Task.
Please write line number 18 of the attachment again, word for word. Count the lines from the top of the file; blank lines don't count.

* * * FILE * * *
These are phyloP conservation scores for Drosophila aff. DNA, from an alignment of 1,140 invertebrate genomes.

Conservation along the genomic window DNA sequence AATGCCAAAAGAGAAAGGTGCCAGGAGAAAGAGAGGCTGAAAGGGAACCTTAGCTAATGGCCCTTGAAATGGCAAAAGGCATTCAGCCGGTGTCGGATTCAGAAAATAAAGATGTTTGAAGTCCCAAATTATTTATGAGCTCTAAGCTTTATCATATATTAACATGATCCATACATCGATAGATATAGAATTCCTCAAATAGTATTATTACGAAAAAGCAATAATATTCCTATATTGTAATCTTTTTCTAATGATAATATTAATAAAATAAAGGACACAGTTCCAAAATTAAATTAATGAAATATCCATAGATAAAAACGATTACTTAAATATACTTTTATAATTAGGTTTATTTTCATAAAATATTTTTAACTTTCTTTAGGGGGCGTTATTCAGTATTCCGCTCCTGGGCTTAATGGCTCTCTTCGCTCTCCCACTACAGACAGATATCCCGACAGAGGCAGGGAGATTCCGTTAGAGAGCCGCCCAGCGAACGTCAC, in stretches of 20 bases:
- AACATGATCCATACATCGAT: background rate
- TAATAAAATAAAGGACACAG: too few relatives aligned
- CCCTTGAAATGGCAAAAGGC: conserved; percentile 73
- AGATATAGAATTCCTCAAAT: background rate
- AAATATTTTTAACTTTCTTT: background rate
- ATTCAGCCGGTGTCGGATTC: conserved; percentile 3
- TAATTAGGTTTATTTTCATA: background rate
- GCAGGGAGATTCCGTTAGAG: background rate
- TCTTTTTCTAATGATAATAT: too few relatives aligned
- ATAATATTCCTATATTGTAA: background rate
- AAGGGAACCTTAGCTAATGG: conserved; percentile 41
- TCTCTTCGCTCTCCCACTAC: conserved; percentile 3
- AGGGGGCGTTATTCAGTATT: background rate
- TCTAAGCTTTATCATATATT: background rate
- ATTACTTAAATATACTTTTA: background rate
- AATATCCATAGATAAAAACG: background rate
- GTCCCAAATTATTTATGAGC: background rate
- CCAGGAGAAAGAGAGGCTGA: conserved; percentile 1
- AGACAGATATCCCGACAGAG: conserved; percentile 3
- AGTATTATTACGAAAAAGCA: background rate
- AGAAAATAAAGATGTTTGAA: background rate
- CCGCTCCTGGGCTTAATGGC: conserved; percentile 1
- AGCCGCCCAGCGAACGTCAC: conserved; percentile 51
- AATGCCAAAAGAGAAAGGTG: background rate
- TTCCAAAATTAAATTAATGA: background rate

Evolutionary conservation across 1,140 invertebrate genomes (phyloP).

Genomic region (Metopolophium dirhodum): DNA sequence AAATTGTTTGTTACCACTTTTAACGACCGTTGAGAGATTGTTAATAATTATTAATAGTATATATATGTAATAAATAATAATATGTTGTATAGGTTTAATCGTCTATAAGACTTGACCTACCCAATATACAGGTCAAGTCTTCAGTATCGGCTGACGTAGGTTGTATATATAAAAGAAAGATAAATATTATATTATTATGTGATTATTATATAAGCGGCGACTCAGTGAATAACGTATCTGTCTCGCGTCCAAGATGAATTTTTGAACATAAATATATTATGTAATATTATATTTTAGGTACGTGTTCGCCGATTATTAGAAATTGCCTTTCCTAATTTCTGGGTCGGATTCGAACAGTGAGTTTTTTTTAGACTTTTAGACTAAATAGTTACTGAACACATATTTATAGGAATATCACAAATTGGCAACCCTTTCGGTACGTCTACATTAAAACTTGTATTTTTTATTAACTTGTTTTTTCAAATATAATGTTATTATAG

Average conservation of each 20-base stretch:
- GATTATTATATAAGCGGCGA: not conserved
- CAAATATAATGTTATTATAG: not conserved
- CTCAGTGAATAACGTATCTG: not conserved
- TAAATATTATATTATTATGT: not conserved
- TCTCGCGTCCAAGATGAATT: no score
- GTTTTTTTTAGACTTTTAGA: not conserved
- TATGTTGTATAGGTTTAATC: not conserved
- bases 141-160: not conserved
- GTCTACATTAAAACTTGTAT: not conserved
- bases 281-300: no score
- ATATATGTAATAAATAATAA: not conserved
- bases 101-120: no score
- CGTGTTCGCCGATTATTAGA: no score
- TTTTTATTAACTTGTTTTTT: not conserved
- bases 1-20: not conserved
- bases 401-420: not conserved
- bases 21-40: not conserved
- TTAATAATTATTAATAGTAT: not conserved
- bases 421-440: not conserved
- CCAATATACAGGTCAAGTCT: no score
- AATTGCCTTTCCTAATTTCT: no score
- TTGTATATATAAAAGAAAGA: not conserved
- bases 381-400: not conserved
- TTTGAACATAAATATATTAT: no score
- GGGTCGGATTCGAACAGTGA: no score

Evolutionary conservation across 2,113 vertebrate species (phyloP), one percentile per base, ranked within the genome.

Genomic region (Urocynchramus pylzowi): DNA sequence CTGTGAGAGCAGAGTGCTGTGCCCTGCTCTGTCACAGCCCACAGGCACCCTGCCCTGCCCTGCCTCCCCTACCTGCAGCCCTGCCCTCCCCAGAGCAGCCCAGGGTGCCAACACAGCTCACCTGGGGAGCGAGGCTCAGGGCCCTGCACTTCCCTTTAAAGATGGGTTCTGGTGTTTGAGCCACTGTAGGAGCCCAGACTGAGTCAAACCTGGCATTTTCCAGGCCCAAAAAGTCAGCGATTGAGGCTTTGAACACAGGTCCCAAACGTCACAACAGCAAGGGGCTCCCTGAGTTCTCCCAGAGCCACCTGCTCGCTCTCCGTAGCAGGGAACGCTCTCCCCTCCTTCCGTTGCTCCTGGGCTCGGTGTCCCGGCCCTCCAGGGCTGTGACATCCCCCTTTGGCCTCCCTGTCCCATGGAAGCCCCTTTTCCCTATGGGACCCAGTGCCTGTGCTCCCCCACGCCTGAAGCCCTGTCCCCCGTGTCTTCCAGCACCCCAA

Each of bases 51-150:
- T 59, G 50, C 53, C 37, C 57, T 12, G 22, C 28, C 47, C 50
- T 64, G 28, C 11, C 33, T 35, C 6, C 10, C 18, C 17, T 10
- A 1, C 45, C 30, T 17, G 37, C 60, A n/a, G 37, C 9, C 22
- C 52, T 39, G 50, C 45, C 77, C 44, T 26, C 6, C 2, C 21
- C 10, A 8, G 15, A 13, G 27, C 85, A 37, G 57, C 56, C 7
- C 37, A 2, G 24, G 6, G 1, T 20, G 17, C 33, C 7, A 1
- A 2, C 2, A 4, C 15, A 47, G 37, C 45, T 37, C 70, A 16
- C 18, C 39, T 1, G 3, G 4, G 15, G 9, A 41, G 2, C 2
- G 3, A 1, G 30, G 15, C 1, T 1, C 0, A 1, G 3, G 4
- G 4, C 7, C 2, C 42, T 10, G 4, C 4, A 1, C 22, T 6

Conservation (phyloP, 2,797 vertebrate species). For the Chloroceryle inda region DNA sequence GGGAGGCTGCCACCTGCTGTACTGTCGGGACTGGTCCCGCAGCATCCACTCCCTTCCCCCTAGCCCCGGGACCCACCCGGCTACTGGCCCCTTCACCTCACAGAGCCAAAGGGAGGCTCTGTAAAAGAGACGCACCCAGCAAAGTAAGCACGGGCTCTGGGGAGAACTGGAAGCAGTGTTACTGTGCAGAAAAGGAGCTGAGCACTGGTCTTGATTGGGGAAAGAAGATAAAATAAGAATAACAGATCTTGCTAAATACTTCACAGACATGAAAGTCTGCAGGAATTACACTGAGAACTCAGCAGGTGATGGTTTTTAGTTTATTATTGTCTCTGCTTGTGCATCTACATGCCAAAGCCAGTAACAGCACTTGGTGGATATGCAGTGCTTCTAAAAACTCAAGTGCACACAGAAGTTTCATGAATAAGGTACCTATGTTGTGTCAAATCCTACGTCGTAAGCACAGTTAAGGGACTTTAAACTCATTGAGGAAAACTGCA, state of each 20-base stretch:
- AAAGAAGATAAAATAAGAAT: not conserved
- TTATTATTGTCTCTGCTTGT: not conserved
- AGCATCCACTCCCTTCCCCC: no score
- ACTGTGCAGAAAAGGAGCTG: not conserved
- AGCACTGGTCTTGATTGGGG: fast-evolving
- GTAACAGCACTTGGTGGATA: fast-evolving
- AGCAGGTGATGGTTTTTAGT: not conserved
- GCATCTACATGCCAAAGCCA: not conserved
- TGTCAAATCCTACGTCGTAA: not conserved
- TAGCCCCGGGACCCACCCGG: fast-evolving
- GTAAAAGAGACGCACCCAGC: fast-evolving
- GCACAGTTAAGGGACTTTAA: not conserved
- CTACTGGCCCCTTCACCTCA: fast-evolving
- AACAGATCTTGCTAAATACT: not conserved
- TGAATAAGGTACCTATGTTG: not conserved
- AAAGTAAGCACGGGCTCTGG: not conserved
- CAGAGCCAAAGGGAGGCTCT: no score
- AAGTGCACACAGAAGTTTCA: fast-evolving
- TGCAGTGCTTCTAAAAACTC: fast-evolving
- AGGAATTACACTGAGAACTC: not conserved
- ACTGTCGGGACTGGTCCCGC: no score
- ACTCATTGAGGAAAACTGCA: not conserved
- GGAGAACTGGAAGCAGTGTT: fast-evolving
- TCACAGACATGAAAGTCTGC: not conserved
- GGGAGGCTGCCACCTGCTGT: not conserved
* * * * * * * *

- AATATCCATAGATAAAAACG: background rate